Wednesday, April 22, 2009

Occasional Trails: The Cougar Traverse

  • Name: The Cougar Traverse
  • Location: Pasayten Wilderness of northern Washington
  • Length: 242 miles
  • Best season: Mid-July to mid-October
  • Features: The longest wilderness route in the lower 48 states. A loop. No road crossings, no resupply, no backtracking.
  • Permits: (1) Ross Lake National Recreation Area camping (free), (2) U.S. Forest Service hiking (free), (3) Trailhead parking (Northwest Forest Pass).
  • Info at:

This trail might make you crazy with lust for the backcountry.

Along the western edge of Washington's Pasayten Wilderness is Ross Lake, a deep reservoir on the Skagit River, bounded in turn on its west by North Cascades National Park. Canada caps the north edge of the 50 mile wide, 20 mile deep, 530,031 acre wilderness. The last few miles of the Pacific Crest Trail live here.

If you count you'll find almost 150 peaks over 7,500 feet, and 160 bodies of water. Part of the new 1200 mile Pacific Northwest National Scenic Trail calls this place home as well.

Green west-facing slopes covered by fir, cedar, and western hemlock butt up against sunny, dry, grassy-brown eastern slopes supporting pine and larch. Farther east you'll find large swaths of tundra with acre after acre of wildflowers.

Want to visit the largest population of lynx in the lower 48 states? Stop by. You might say hello to a grizzly too. Then there are mule deer and moose, mountain goats, bighorn sheep, and possibly a stray cougar. Or gray wolf. No, really. Plus the typical marmots and hooting blue grouse.

You can even stumble across a few historical remnants. Like an odd long rectangle scraped clean by the Civilian Conservation Corps in the 1930s for a landing strip. Still visible. And resting quietly, the remains of a forgotten mine. A tungsten mine on Tungsten Creek. How the tons of equipment got there is something to wonder about.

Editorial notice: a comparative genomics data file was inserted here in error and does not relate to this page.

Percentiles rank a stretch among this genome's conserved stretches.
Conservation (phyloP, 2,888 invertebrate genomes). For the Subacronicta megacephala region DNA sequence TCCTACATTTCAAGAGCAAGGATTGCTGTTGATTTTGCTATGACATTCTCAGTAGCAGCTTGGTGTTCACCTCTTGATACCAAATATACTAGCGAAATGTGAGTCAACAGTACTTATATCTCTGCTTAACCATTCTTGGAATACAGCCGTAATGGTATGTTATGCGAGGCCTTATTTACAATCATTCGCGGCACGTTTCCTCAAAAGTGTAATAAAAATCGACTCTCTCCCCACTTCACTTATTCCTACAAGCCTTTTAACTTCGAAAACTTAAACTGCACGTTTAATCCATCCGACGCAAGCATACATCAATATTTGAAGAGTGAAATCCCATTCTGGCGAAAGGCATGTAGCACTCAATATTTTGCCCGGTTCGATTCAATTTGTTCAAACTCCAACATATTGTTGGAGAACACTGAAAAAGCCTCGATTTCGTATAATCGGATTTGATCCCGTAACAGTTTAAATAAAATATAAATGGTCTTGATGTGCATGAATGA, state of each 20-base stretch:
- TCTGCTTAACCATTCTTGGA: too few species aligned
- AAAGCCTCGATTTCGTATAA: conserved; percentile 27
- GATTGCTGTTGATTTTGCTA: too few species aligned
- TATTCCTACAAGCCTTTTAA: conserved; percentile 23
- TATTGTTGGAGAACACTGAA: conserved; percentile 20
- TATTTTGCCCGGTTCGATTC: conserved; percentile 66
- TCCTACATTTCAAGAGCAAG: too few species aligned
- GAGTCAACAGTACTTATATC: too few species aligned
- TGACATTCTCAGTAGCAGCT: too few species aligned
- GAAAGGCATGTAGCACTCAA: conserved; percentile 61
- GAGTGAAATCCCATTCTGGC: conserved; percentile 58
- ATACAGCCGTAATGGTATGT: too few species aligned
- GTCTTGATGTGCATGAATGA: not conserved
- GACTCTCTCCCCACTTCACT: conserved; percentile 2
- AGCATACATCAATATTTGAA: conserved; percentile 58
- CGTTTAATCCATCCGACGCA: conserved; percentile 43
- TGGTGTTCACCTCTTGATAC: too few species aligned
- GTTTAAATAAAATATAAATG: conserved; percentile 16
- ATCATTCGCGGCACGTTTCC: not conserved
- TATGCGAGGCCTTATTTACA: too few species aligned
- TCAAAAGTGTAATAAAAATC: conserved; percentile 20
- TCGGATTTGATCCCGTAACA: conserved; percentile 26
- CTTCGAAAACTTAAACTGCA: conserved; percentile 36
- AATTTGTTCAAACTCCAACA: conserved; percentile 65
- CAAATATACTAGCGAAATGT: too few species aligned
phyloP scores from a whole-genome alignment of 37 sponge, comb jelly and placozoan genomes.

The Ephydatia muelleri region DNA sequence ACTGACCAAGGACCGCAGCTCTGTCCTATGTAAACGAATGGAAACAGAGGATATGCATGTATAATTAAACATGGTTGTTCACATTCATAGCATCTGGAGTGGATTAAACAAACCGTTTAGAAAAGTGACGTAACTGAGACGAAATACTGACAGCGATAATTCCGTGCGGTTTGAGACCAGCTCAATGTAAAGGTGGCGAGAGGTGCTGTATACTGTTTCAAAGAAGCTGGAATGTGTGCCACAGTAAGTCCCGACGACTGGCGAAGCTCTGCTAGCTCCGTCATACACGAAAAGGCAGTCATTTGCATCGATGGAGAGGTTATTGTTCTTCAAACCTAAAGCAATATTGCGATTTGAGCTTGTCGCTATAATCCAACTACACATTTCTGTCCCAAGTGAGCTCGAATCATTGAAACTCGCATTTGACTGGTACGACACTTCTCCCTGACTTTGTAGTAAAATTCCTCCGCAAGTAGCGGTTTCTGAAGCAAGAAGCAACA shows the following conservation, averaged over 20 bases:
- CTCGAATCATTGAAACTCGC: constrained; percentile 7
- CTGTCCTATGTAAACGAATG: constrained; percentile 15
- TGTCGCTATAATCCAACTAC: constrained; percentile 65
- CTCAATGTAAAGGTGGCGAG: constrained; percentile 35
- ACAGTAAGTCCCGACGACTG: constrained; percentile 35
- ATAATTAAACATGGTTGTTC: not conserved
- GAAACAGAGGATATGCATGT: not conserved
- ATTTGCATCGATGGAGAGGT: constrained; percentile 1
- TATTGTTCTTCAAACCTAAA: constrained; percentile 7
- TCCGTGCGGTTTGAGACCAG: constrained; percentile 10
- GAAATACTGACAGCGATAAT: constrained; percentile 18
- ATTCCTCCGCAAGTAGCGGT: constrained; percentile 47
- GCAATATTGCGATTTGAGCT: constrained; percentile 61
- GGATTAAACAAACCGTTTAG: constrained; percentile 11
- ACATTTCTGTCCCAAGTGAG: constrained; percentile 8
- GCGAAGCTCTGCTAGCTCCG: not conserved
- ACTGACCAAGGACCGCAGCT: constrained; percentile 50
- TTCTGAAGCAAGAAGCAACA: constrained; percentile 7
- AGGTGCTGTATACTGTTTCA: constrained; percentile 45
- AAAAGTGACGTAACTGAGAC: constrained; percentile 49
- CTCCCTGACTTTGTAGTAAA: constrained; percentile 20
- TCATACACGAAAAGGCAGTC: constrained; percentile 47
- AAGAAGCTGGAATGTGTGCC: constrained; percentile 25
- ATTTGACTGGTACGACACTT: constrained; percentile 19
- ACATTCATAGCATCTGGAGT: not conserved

To the west, 4400 feet above blue Ross Lake, is Desolation Peak. In 1956 writer Jack Kerouac spent a summer at the fire lookout there, inspired by poet Gary Snyder. The stay featured in two of Kerouac's works, "Desolation Angels" and "Dharma Bums", some of his best writing. Although this peak isn't on the route, no one will scold if you stop by.

In fact this isn't an official trail in any sense. Mike and Kristy Woodmansee created it and dropped it into their 2003 book "Trekking Washington" as a long challenge, far from anywhere else. Their difficulty rating is "toughest", as it would be if done in the recommended 10 days.

You can do that if you like or make your own route. There are many trails here and more than enough to see: Freezeout Lake, Elbow Basin, Big Face Creek, Joker Mountain, Devil's Park, Devil's Dome, Devil's Pass, Devil's Creek in the western half. Sound interesting? There's more to the east: Horseshoe Basin, Topaz Mountain, Cathedral Peak, Wolframite Mountain, Tungsten Lake.

And if you do this trip you'll find something else, the trail of 2006's Tripod Complex Fire, which erupted that July and burned through 175,000 acres before making a September exit into Canada where winter finally killed it. After a fight.

So, think you can have fun here?